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Exeter Stories

Exeter folk and friends in their own words - 1890's to the 1990's │ << Previous story │ Next story >> │

Edmund Forte - Italian ice-cream in Exeter


Domenico (Benedetto) Forte, my grandfather, came to Exeter to settle down in 6 & 7 New Mermaid Lodge, which were the cottages leading into Mermaids Yard. Here he raised his early children and housed the people whom he had brought over from Italy to help him in his business. The 1901 census shows the members of his household. By 1901 the Forte Family were well established as ice-cream makers and sellers in Exeter.

The family were educated at The Mint and at the Palace Gate Convent. Education was primitive but useful and they all left school able to do reading, writing and arithmetic. Domenico, or Benedetto as he was better known, went on to establish himself in three shops at the top of South street. Married twice, he had 8 children.

His first wife Louisa Cocozza, from Picinisco Italy, was well known and loved in Exeter, at the turn of the century, as an amateur on the stages at local talent shows which she used to win hands down, because of the unusual nature of her acts where she would do Italian dances and sing Italian ballads in her native costume.

They had two children, Angelo and Lucia. Aunty Lucy married Stanley Croyden a local builder. He built 1 & 2 Dunsford Gardens, St Thomas, Exeter. Our family lived in no 2 for many years. Louisa was killed by lightning and my grandfather married again to Pacifica Morelli. They had more children who all became very well known in Exeter through the sale of ice-cream: Henry, Michael, John (Johnny), Tony, Rosina (Rosie) (Mocha Café's), Philomena (Mina), Carmine (Tommy).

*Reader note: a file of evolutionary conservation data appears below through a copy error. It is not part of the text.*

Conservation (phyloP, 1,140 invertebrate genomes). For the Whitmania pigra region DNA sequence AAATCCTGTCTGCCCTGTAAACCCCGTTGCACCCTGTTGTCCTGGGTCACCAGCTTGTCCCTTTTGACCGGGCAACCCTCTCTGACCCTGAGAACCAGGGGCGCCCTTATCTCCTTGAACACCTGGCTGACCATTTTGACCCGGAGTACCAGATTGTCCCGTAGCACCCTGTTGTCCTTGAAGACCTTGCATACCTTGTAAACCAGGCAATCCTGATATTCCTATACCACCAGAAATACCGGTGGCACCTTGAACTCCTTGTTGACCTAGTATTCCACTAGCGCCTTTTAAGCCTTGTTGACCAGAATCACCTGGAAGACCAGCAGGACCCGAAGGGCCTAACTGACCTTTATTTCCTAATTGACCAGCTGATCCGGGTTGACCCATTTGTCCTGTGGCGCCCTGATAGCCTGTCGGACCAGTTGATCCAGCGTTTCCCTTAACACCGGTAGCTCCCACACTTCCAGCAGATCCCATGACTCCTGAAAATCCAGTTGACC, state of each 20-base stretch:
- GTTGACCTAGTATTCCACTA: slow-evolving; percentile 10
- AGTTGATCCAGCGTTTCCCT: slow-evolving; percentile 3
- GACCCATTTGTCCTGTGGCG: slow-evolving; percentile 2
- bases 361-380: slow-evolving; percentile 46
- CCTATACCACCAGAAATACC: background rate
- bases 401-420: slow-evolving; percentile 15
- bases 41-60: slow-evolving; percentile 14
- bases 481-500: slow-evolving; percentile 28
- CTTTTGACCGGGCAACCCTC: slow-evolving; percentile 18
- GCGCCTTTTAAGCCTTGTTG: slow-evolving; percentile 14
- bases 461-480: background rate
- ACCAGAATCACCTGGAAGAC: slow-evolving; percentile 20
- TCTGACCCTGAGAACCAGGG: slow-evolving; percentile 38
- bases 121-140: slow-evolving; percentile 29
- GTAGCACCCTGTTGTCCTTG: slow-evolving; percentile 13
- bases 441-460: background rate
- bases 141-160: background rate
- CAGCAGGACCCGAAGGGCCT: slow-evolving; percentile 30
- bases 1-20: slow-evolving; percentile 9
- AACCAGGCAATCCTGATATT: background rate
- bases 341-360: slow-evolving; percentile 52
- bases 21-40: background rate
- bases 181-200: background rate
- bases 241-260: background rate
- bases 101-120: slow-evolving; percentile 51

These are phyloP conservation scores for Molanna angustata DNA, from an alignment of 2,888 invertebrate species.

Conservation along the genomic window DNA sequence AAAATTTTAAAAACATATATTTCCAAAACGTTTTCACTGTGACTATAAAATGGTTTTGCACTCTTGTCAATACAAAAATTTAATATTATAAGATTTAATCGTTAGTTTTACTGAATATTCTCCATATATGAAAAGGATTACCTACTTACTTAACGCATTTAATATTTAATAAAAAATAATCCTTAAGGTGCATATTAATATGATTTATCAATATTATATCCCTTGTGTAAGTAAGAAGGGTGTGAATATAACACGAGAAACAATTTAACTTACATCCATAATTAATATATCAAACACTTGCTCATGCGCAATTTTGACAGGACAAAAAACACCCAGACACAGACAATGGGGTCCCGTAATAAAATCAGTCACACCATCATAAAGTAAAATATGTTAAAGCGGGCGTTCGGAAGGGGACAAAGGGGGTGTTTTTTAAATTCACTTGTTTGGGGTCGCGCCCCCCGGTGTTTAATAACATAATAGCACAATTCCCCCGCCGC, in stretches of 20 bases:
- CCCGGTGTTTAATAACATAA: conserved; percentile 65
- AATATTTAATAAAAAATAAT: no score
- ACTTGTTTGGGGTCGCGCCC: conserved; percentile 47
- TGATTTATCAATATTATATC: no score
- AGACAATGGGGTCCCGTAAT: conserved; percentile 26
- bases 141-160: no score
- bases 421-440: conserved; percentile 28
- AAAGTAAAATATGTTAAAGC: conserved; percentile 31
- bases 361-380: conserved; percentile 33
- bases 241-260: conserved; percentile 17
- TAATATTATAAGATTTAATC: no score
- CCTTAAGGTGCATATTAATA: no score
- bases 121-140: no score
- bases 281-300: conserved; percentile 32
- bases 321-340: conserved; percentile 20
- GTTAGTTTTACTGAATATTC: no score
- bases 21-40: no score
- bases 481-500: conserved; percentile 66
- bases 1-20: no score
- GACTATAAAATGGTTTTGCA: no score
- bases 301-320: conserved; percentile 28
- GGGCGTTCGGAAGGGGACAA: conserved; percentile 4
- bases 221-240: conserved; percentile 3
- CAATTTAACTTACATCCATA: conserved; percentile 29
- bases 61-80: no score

In South Street, they had a fish and chip shop and a greengrocers and a restaurant. The fish and chip shop later became an ice cream parlour. Upstairs there were supper rooms - and above this on the third floor the family lived and there my sister Teresa and I were born.

These shops were destroyed in the Blitz when incendiaries set the shops across the road alight and they fell across the street and set our shops alight. In 2 hours the Forte family lost their living and all their possessions.

The ice-cream factory

Eventually, after the Blitz, the family started a model factory in Preston Street nearby and here they used the very latest technology in the making of the finest ice-cream using American Creamery Package machines as well as Giusti and Carpigiani along with pasteurisers and homonogisers. I know, because for several years I worked there in apprenticeship. The government of the day during and after the war subsidised the milk needed to make the ice-cream, the regarded it as a food, and indeed it was.

Eighty gallons of full cream milk, 1 cwt of butter, 56lb of sugar went into every ice-cream mix that we made there at that time. Local people were employed to wrap ice-cream briquettes and choc ices and ice lollies.

Several of our ice-cream vans were derived from old hearses that had been painted and gilded in gold blue and red. They had sliding glass windows and hand bells which all bore the legend SEMPER FIDELIS.

The family were Catholic and supported both the Sacred Heart in South street and the Church of St Thomas on Dunsford Hill. We also supported the police and the Nuns with fund raising and ice cream for fete's etc.

This is a snippet about the family. I wish now that I had stayed more often to listen to the stories that the old folk used to tell.

© Ed Forte

The Forte FamilyThe Forte family.The Forte FamilyAngelo Forte serving ice-cream in 1926.

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